Master Dicky munched his macaroon and sipped his cordial. He had a whole guinea in his breeches pocket, and was thinking it would be great fun to step out and explore the town, if only for a little way. To-morrow was Sunday, and all the stores would be closed. But Manasseh was too busy to come with him for bodyguard—and his father’s boots were off; and besides, he stood in great awe and shyness of his admired parent. Had the boots been on, it would have cost him a bold effort to make the request. On the whole, the cordial warming him, Master Dicky had a mind to take French leave.
Though the wind hummed among the chimneys and on the back of the roof, on either side of the lamp over the gateway the maples stood in the lee and waved their boughs gently, shedding a leaf now and then in some deflected gust. Beyond and to the left stretched a dim avenue, also of maples; and at the end of this, as he reached the gate, the boy could spy the lights of the fair.
There was no risk at all of losing his way.
He stepped briskly forth and down the avenue. Where the trees ended, and with them the high wall enclosing the inn’s stable-yard, the wind rushed upon him with a whoop, and swept him off the side-walk almost to the middle of the road-way. But by this time the lights were close at hand. He pressed his little hat down on his head and battled his way towards them.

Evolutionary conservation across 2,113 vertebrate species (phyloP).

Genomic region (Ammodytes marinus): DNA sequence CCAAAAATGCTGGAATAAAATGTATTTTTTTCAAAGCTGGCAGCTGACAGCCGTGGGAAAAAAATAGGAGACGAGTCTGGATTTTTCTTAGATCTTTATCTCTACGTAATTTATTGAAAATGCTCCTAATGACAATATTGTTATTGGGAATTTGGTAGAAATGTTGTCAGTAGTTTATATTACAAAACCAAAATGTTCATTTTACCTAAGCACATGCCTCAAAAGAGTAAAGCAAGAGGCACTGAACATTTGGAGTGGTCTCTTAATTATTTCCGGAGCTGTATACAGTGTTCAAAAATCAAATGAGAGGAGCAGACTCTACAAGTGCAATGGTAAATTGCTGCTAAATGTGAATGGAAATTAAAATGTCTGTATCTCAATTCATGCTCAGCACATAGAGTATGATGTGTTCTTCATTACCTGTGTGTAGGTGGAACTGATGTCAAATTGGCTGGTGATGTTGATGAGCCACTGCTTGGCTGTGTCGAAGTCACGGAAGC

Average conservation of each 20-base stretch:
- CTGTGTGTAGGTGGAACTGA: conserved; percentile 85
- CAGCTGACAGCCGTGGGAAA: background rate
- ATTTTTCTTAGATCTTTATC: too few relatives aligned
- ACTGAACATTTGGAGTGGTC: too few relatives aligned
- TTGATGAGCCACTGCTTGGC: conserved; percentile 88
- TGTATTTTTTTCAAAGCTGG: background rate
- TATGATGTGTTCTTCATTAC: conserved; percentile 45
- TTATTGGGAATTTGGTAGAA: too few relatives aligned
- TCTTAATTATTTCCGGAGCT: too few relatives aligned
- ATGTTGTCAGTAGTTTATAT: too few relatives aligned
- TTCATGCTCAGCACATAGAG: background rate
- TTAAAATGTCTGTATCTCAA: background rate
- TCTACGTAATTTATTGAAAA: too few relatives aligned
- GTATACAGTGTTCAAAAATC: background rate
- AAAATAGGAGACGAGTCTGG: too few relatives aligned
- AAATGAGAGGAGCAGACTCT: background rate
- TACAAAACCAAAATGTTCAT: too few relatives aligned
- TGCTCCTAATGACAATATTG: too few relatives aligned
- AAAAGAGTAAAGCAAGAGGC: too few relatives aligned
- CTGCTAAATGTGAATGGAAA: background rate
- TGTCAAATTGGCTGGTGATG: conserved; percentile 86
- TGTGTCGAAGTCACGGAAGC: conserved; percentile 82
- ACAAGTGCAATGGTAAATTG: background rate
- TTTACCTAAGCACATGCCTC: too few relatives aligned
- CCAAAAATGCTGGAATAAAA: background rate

The first booth displayed sweetmeats; the next hung out lines of sailors’ smocks, petticoats, sea-boots, oilskin coats and caps, that swayed according to their weight; the third was no booth but a wooden store, wherein a druggist dispensed his wares; the fourth, also of wood, belonged to a barber, and was capable of seating one customer at a time while the others waited their turn on the side-walk. Here—his shanty having no front—the barber kept them in good humour by chatting to all and sundry while he shaved; but a part of the crowd had good-naturedly drifted on to help his neighbour, a tobacco-seller, whose stall had suffered disaster. A painted wooden statue of a Cherokee Indian lay face downward across the walk, as the wind had blown it: bellying folds of canvas and tarpaulin hid the wreck of the poor man’s stock-in-trade. Beyond this wreckage stood, in order, a vegetable stall, another sweetmeat stall, and a booth in which the boy (who cared little for sweetmeats, and, moreover, had just eaten his macaroon) took much more interest. For it was hung about with cages; and in the cages were birds of all kinds (but the most of them canaries), perched in the dull light of two horn lanterns, and asleep with open, shining eyes; and in the midst stood the proprietor, blowing delightful liquid notes upon a bird-call.